Saturday, May 15, 2010


60. The following 'Postscript' (15/05/2010) from the letters editor deals with the Christchurch Press editing rules.

"A letter overloaded with references is an obstacle course we don't want our readers to run. Their pleasure surely, is in reading prose that flows-not in making their way through texts cluttered with obstacles. Some contributors delight in showing learning by way of backing up every assertion with references to books and websites. Their diligence is undoubted but unnecessary. The Press is not a scholarly journal. It is a daily paper produced for the general the general reader, and that guiding notion extends to the letters it publishes. We value contributions that address issues in away comprehensible to all our readers. This is not a plea for letters that avoid complicated issues, but a plea for making complexity understandable. Neither is it a warning to specialists to not write to the editor. Far from it. A main pleasure is to read expert opinion when it is plainly expressed. One type of reference we do need is that pointing to the date and issue being written about appeared in the paper. That lets readers turn to the story that sparked the letter".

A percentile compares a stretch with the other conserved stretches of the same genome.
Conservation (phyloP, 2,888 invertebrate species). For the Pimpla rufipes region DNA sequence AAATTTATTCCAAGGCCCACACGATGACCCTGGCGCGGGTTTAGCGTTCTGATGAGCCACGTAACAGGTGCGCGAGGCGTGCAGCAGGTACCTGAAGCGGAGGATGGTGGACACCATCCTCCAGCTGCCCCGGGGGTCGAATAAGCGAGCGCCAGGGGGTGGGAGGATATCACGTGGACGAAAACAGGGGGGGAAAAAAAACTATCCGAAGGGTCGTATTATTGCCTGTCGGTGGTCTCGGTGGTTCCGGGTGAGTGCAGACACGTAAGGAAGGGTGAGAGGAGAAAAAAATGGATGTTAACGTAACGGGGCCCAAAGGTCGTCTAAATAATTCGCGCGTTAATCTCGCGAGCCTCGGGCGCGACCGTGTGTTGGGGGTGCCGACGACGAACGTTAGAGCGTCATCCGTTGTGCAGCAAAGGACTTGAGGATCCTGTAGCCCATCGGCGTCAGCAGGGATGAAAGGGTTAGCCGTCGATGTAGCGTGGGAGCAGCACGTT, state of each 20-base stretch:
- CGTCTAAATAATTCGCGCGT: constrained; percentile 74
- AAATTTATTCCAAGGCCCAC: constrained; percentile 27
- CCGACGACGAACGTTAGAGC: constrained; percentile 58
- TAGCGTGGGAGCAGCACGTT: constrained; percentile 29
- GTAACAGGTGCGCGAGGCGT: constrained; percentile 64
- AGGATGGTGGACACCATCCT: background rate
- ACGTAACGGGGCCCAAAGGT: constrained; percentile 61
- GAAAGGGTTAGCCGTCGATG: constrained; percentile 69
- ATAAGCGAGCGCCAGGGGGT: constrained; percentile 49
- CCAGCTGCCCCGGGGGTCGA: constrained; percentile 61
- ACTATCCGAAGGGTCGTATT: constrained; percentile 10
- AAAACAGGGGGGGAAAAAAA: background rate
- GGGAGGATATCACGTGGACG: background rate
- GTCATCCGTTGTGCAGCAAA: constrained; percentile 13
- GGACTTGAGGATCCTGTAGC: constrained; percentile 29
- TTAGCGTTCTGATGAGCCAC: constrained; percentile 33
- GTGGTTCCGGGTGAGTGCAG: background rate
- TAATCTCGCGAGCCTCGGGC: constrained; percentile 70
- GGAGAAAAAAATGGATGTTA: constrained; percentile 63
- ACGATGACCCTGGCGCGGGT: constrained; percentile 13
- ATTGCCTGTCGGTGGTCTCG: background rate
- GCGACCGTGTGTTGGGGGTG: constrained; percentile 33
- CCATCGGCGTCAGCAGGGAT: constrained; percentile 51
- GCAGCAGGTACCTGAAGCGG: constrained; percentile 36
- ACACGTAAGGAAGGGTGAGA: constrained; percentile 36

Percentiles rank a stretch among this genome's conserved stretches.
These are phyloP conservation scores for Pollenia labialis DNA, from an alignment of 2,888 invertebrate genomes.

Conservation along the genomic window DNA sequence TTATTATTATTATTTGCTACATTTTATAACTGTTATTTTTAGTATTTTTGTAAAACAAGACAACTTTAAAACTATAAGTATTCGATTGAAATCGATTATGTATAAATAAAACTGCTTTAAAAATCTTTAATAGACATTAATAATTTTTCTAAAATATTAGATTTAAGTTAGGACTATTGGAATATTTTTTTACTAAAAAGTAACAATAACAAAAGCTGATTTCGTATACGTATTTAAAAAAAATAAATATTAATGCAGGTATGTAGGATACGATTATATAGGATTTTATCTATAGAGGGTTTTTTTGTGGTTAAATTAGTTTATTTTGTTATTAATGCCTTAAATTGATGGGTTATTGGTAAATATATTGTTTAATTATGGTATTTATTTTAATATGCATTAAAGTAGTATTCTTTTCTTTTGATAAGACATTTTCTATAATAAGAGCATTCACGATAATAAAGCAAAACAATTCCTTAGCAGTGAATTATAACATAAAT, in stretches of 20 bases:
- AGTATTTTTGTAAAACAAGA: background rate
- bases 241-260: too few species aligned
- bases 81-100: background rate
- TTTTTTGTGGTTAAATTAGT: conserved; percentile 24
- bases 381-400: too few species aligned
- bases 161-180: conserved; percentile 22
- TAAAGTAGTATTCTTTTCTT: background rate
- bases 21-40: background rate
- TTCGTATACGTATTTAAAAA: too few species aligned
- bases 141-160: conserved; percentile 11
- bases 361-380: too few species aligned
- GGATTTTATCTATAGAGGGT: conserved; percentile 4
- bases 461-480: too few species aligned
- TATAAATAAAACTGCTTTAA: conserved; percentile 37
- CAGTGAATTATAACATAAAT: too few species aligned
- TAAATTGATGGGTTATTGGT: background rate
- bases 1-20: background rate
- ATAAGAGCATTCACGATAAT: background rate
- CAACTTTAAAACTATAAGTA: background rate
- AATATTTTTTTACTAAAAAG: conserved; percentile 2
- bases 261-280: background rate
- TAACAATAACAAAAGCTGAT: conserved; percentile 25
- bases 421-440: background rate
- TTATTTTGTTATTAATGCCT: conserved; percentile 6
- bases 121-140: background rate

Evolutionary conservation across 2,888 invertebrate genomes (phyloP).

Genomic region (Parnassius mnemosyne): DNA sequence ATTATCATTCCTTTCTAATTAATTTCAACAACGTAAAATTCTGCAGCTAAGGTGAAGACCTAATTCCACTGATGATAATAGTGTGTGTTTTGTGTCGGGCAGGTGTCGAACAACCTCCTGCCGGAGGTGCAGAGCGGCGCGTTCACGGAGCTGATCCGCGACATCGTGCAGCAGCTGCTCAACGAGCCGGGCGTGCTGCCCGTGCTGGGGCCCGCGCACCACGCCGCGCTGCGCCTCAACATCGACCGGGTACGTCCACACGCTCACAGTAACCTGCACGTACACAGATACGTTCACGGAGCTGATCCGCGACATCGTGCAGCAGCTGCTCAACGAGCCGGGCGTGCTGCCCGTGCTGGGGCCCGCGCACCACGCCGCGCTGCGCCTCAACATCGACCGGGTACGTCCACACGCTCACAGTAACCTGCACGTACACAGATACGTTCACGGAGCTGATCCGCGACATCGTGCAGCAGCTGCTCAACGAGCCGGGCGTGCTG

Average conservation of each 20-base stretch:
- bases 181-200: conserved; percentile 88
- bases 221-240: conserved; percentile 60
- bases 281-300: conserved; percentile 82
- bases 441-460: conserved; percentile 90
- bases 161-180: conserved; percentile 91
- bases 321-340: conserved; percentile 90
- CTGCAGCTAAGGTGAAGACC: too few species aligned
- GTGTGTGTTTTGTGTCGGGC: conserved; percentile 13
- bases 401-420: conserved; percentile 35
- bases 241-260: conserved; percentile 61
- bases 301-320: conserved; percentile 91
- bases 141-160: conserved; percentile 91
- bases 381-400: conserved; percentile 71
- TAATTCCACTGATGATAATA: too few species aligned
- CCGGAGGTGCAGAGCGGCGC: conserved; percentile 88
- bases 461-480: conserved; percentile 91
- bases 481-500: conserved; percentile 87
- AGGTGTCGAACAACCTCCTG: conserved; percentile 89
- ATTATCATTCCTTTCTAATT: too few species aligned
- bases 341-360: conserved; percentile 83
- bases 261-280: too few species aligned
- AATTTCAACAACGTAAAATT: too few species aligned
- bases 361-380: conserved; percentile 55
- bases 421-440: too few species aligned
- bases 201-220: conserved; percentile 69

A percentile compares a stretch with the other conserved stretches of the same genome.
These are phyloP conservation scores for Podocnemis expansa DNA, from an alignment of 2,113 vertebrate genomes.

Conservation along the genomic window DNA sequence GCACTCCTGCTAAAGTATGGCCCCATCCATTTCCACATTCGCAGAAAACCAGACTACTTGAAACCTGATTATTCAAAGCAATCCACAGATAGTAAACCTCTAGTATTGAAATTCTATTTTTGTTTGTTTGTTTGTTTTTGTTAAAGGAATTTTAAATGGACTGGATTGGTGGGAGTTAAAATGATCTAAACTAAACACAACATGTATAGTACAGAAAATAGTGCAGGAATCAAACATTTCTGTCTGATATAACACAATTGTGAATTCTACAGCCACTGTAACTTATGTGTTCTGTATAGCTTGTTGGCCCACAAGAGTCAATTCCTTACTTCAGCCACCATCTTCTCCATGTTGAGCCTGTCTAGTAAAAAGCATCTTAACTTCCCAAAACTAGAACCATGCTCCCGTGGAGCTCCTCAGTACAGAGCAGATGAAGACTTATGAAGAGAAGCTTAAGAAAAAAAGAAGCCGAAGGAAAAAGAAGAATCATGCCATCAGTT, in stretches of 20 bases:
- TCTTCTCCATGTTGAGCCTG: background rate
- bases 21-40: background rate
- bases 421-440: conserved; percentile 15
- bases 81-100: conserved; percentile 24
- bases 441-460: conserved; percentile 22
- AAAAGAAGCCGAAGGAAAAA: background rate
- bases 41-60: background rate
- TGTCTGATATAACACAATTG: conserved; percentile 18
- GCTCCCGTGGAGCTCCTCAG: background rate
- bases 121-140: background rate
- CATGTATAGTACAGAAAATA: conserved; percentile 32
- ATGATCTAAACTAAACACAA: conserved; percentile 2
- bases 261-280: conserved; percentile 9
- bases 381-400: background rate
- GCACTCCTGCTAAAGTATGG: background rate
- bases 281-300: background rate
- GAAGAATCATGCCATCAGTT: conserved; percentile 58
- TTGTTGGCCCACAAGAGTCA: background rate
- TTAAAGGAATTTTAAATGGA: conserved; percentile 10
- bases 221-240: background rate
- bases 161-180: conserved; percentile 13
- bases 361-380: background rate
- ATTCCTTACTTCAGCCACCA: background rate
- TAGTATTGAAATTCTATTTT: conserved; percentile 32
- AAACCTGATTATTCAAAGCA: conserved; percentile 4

My comments:
This so called 'explanation' of the editing rules is sheer nonsense. It is a gross exaggeration to state that an occasional casual short reference makes a letter "scholarly", or make "the text cluttered with obstacles". These are completely false assertions. Moreover the editor is also inconsistent in his rulings. There have been scores of letters over the years referring to books, website etc. to validate and back up an opinion, which was especially the case on the subject of Global Warming. Not so long ago a letter was published consisting almost entirely of one long quotation. Some letter writers are allotted more space and more frequent access to the letter pages than others. It always boils down to "who writes what". The editor is using his arguments as a means to control any information readers are better not be made aware of. Fair and legitimate criticism is not tolerated and is being "punished" by exclusion from the letter pages. I think it's time that the editorial staff of the Christchurch Press should have a good hard look at themselves.
Few days after this letter had been rejected by the letters editor because of "lack of space, some letters had to be excluded", I received word from the Chief Editor that I had now been definitely barred from the letter pages.